In the world of policing, all citizens should be treated as sheiks until they prove to be combatants, and even then, escalation of force should only match the combatant’s use of force. Lethal force is the last resort on the use-of-force continuum, but like the Green Berets, police officers can only use the tools they’re given. In the absence of substantive martial arts training, police may resort to needlessly violent techniques or lethal force.
For a Green Beret, lethal force always requires an explanation. “Being scared is not an option,” Kalili said. But for police, fear seems to be a regular part of the conversation.
Not all police are scared or underprepared, though. Many of them know very well the benefits of martial arts training — Special Deputy U.S. Marshal and Investigator Mike Jones among them. An eight-year veteran of law enforcement currently serving in northern Colorado, Jones is also a blue belt in Brazilian jiu-jitsu and is passionate about sharing the benefits of martial arts with other law enforcement officers.
Like Kalili, Jones began his career in the military, serving as a military police officer in the Air Force. He was exposed to martial arts in the Combatives Program and decided to continue his training when he became a cop so he could effectively control people. He estimates he’s been in 20 to 30 fights in his career, but in those altercations, he’s never used a baton or pepper spray and has only deployed a stun gun once. One of those fights in particular could have ended very differently.
On a highway in middle-of-nowhere Colorado, Jones responded to a call about a suicidal young man who turned out to be a collegiate-level wrestler. Jones was alone, and it was apparent that the man was in a mental-health crisis. After talking to Jones for a few minutes, the man tried to throw himself in front of an oncoming semi-truck. Jones took him to the ground before he could take his own life.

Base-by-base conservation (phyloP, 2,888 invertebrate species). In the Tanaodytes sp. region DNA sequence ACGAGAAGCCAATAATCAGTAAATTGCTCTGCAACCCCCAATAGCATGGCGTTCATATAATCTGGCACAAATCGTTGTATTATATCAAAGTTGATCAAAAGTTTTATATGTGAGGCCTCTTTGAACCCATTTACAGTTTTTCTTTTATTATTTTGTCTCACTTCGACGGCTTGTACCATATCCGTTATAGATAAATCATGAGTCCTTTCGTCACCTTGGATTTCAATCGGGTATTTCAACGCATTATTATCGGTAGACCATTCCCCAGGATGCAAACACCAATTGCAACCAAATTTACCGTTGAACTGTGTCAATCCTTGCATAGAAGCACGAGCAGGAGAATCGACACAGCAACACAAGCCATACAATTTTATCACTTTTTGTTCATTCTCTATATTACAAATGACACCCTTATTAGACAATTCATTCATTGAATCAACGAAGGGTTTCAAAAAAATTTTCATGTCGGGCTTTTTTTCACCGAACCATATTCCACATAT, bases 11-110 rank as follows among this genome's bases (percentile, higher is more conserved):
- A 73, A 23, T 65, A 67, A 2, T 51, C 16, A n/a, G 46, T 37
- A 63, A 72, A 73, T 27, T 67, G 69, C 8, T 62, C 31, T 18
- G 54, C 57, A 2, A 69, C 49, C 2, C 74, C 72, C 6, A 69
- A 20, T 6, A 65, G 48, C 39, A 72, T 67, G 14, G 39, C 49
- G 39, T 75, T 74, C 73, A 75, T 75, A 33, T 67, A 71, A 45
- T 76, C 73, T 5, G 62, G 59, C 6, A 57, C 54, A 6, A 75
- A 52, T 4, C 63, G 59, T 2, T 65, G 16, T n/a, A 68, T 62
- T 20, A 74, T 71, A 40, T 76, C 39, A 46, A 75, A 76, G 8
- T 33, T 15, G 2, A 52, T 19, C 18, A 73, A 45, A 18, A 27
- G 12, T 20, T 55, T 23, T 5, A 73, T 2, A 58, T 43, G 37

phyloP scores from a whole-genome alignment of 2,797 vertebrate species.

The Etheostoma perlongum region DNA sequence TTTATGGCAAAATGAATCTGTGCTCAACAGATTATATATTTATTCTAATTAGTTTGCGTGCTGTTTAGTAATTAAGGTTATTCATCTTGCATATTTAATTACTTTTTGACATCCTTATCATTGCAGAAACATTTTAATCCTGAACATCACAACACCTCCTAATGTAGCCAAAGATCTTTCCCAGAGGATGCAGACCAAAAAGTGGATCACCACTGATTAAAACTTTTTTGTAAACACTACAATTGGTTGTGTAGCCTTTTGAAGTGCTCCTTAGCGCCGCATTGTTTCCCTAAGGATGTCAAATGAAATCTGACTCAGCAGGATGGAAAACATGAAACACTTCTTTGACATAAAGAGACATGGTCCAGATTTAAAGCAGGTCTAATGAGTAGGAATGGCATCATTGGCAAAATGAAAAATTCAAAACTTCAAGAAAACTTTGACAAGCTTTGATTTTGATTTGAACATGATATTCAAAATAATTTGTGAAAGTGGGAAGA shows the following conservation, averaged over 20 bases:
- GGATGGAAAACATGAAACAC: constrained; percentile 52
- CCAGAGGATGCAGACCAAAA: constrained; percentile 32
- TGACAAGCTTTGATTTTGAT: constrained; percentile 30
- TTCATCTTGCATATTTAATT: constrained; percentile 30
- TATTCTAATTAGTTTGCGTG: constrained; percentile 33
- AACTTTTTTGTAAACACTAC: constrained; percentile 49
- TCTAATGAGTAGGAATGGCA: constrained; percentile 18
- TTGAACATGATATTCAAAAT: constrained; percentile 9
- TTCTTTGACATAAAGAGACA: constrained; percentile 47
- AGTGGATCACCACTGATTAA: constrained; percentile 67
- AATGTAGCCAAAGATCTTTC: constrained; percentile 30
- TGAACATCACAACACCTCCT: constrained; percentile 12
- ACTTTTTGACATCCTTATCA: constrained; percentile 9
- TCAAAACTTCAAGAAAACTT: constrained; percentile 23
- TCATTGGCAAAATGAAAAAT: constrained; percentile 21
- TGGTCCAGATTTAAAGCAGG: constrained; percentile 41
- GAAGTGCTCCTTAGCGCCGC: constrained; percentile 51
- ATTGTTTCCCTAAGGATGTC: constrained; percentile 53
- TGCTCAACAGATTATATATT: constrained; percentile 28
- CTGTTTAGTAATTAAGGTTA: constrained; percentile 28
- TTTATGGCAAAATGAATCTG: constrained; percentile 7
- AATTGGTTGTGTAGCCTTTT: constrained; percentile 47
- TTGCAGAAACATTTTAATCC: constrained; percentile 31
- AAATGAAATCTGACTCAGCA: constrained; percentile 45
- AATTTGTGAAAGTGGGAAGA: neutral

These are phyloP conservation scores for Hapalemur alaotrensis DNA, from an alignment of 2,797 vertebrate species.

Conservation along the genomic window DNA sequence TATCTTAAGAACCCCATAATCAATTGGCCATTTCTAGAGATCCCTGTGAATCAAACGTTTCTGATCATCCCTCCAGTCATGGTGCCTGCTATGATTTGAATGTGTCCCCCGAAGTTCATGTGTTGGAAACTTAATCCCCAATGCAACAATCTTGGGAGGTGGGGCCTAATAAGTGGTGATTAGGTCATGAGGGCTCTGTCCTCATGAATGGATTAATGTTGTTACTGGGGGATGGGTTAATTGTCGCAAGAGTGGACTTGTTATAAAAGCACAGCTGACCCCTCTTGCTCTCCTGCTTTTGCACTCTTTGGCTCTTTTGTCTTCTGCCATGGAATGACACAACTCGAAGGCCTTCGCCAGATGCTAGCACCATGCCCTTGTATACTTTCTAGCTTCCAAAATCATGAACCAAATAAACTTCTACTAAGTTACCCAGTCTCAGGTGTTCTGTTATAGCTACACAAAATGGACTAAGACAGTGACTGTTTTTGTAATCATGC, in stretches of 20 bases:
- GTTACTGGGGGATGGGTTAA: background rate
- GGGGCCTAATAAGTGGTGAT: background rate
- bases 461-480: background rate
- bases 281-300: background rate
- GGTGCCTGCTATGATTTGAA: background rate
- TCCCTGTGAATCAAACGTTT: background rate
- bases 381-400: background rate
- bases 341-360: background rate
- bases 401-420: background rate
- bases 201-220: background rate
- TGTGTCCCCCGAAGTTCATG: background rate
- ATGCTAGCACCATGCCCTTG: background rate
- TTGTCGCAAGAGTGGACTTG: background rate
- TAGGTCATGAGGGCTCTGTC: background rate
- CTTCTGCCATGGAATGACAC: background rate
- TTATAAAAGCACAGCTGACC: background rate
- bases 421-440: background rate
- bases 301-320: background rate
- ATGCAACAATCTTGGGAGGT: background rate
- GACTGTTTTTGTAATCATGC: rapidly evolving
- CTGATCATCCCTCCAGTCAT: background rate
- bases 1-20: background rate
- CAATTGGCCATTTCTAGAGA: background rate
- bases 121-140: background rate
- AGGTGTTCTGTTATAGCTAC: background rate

Jones quickly found himself in a wrestling match with an able opponent. Jones believes that if someone else had responded to the call, that situation could have ended with lethal force, and the other officer may have been justified. Luckily, Jones had not only the skills to protect himself but also the presence of mind that comes with consistent martial arts training. His few years of dedicated grappling helped him understand exactly what was happening in the moment. He felt and understood the movements of the man in a way that only an experienced grappler can.
“It was one of those moments where I thought, ‘I’ve been here before,’ so I’m not freaking out. His movement on the ground was not to advance position and hurt me, it was to get up and get away, which is a lot of the resistance we run into on the ground, just people trying to get away from us,” Jones said.
In a stressful situation, Jones knew he was dealing with someone who didn’t need to die or even get stunned. A similar mindset is difficult to attain with the minimal training provided to police in the academy, which in Colorado amounts to about 62 hours to start and up to 16 hours per year in refresher courses. As we discuss how to fund and train police, we should not overlook that martial arts training, specifically jiu-jitsu, could save the lives of both officers and civilians. Experienced peace officers and soldiers know that martial arts training can provide the physical capabilities and mental awareness to dramatically change outcomes when police interact with civilians
“I hope agencies get on the train of getting their guys jiu-jitsu training. But I’ve said this to every cop I run into, when you started doing this job, you might have to train on your own time and your dime,” Jones said.
Jeremy Osheim is a marketing executive and freelance journalist. He also holds a brown belt in Brazilian jiu-jitsu and is a former professional mixed martial artist.